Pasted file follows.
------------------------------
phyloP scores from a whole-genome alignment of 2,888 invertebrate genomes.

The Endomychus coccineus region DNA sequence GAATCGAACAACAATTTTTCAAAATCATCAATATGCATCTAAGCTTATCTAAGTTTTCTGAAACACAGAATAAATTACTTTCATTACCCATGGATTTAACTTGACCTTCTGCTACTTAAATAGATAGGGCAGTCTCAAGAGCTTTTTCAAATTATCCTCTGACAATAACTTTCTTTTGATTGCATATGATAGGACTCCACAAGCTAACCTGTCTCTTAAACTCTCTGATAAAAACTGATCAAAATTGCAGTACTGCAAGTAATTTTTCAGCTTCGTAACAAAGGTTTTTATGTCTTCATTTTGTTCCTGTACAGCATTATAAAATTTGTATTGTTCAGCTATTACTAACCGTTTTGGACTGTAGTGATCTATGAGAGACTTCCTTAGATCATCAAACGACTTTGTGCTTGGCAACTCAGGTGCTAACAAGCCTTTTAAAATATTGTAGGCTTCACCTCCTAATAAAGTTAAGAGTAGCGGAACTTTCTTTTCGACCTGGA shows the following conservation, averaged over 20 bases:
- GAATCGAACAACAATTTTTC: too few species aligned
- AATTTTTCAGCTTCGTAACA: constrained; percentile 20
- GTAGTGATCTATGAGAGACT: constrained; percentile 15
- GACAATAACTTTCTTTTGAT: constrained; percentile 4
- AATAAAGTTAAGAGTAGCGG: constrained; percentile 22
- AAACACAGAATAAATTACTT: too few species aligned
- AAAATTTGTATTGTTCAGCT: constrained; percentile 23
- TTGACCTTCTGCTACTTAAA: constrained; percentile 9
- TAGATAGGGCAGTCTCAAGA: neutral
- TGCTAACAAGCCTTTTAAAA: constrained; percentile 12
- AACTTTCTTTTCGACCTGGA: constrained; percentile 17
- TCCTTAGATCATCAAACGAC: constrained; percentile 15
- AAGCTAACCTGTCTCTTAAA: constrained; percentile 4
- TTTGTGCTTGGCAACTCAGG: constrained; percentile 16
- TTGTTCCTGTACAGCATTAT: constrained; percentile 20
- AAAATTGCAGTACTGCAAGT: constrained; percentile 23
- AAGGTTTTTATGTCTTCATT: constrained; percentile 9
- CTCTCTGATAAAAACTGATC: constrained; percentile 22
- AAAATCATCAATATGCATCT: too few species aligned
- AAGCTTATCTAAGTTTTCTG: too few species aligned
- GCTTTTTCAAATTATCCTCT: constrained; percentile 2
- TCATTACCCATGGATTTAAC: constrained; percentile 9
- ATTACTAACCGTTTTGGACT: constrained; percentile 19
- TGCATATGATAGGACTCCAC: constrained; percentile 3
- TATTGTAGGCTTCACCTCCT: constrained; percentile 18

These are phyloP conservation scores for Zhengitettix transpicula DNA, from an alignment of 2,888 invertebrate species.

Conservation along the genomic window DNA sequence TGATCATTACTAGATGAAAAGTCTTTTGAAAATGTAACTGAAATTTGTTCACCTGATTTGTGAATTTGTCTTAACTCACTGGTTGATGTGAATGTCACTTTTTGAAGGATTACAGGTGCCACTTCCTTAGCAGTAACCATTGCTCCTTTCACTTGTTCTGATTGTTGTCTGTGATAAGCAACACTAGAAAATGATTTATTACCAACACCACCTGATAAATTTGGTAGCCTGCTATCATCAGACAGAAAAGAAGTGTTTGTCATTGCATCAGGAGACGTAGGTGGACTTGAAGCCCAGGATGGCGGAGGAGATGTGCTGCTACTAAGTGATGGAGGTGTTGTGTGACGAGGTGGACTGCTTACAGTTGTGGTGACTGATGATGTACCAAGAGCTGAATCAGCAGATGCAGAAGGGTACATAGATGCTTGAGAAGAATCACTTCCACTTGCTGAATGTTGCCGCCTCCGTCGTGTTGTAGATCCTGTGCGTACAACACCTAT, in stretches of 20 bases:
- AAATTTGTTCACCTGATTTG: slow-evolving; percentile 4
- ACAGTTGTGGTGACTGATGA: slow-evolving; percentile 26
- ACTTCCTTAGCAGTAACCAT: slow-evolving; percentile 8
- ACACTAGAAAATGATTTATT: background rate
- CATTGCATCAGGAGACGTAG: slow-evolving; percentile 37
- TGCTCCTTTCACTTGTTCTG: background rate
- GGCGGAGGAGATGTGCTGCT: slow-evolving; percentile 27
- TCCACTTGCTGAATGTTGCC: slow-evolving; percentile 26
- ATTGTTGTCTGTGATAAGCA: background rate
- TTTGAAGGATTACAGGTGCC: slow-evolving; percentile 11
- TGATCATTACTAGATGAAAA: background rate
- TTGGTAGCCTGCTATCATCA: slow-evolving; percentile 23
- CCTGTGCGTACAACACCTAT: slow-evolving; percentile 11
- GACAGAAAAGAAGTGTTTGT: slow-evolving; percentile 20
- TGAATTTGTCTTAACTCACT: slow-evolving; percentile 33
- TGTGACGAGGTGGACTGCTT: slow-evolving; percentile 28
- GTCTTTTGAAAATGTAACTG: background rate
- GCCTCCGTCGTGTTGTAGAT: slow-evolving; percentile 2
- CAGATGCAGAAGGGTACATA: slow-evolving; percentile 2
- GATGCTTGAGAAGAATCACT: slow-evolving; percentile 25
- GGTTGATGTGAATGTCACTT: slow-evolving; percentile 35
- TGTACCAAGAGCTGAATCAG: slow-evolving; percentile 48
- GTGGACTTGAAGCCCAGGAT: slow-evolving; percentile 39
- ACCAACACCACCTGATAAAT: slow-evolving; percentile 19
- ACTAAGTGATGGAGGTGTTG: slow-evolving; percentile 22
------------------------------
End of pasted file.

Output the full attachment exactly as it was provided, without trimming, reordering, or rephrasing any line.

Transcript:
phyloP scores from a whole-genome alignment of 2,888 invertebrate genomes.

The Endomychus coccineus region DNA sequence GAATCGAACAACAATTTTTCAAAATCATCAATATGCATCTAAGCTTATCTAAGTTTTCTGAAACACAGAATAAATTACTTTCATTACCCATGGATTTAACTTGACCTTCTGCTACTTAAATAGATAGGGCAGTCTCAAGAGCTTTTTCAAATTATCCTCTGACAATAACTTTCTTTTGATTGCATATGATAGGACTCCACAAGCTAACCTGTCTCTTAAACTCTCTGATAAAAACTGATCAAAATTGCAGTACTGCAAGTAATTTTTCAGCTTCGTAACAAAGGTTTTTATGTCTTCATTTTGTTCCTGTACAGCATTATAAAATTTGTATTGTTCAGCTATTACTAACCGTTTTGGACTGTAGTGATCTATGAGAGACTTCCTTAGATCATCAAACGACTTTGTGCTTGGCAACTCAGGTGCTAACAAGCCTTTTAAAATATTGTAGGCTTCACCTCCTAATAAAGTTAAGAGTAGCGGAACTTTCTTTTCGACCTGGA shows the following conservation, averaged over 20 bases:
- GAATCGAACAACAATTTTTC: too few species aligned
- AATTTTTCAGCTTCGTAACA: constrained; percentile 20
- GTAGTGATCTATGAGAGACT: constrained; percentile 15
- GACAATAACTTTCTTTTGAT: constrained; percentile 4
- AATAAAGTTAAGAGTAGCGG: constrained; percentile 22
- AAACACAGAATAAATTACTT: too few species aligned
- AAAATTTGTATTGTTCAGCT: constrained; percentile 23
- TTGACCTTCTGCTACTTAAA: constrained; percentile 9
- TAGATAGGGCAGTCTCAAGA: neutral
- TGCTAACAAGCCTTTTAAAA: constrained; percentile 12
- AACTTTCTTTTCGACCTGGA: constrained; percentile 17
- TCCTTAGATCATCAAACGAC: constrained; percentile 15
- AAGCTAACCTGTCTCTTAAA: constrained; percentile 4
- TTTGTGCTTGGCAACTCAGG: constrained; percentile 16
- TTGTTCCTGTACAGCATTAT: constrained; percentile 20
- AAAATTGCAGTACTGCAAGT: constrained; percentile 23
- AAGGTTTTTATGTCTTCATT: constrained; percentile 9
- CTCTCTGATAAAAACTGATC: constrained; percentile 22
- AAAATCATCAATATGCATCT: too few species aligned
- AAGCTTATCTAAGTTTTCTG: too few species aligned
- GCTTTTTCAAATTATCCTCT: constrained; percentile 2
- TCATTACCCATGGATTTAAC: constrained; percentile 9
- ATTACTAACCGTTTTGGACT: constrained; percentile 19
- TGCATATGATAGGACTCCAC: constrained; percentile 3
- TATTGTAGGCTTCACCTCCT: constrained; percentile 18

These are phyloP conservation scores for Zhengitettix transpicula DNA, from an alignment of 2,888 invertebrate species.

Conservation along the genomic window DNA sequence TGATCATTACTAGATGAAAAGTCTTTTGAAAATGTAACTGAAATTTGTTCACCTGATTTGTGAATTTGTCTTAACTCACTGGTTGATGTGAATGTCACTTTTTGAAGGATTACAGGTGCCACTTCCTTAGCAGTAACCATTGCTCCTTTCACTTGTTCTGATTGTTGTCTGTGATAAGCAACACTAGAAAATGATTTATTACCAACACCACCTGATAAATTTGGTAGCCTGCTATCATCAGACAGAAAAGAAGTGTTTGTCATTGCATCAGGAGACGTAGGTGGACTTGAAGCCCAGGATGGCGGAGGAGATGTGCTGCTACTAAGTGATGGAGGTGTTGTGTGACGAGGTGGACTGCTTACAGTTGTGGTGACTGATGATGTACCAAGAGCTGAATCAGCAGATGCAGAAGGGTACATAGATGCTTGAGAAGAATCACTTCCACTTGCTGAATGTTGCCGCCTCCGTCGTGTTGTAGATCCTGTGCGTACAACACCTAT, in stretches of 20 bases:
- AAATTTGTTCACCTGATTTG: slow-evolving; percentile 4
- ACAGTTGTGGTGACTGATGA: slow-evolving; percentile 26
- ACTTCCTTAGCAGTAACCAT: slow-evolving; percentile 8
- ACACTAGAAAATGATTTATT: background rate
- CATTGCATCAGGAGACGTAG: slow-evolving; percentile 37
- TGCTCCTTTCACTTGTTCTG: background rate
- GGCGGAGGAGATGTGCTGCT: slow-evolving; percentile 27
- TCCACTTGCTGAATGTTGCC: slow-evolving; percentile 26
- ATTGTTGTCTGTGATAAGCA: background rate
- TTTGAAGGATTACAGGTGCC: slow-evolving; percentile 11
- TGATCATTACTAGATGAAAA: background rate
- TTGGTAGCCTGCTATCATCA: slow-evolving; percentile 23
- CCTGTGCGTACAACACCTAT: slow-evolving; percentile 11
- GACAGAAAAGAAGTGTTTGT: slow-evolving; percentile 20
- TGAATTTGTCTTAACTCACT: slow-evolving; percentile 33
- TGTGACGAGGTGGACTGCTT: slow-evolving; percentile 28
- GTCTTTTGAAAATGTAACTG: background rate
- GCCTCCGTCGTGTTGTAGAT: slow-evolving; percentile 2
- CAGATGCAGAAGGGTACATA: slow-evolving; percentile 2
- GATGCTTGAGAAGAATCACT: slow-evolving; percentile 25
- GGTTGATGTGAATGTCACTT: slow-evolving; percentile 35
- TGTACCAAGAGCTGAATCAG: slow-evolving; percentile 48
- GTGGACTTGAAGCCCAGGAT: slow-evolving; percentile 39
- ACCAACACCACCTGATAAAT: slow-evolving; percentile 19
- ACTAAGTGATGGAGGTGTTG: slow-evolving; percentile 22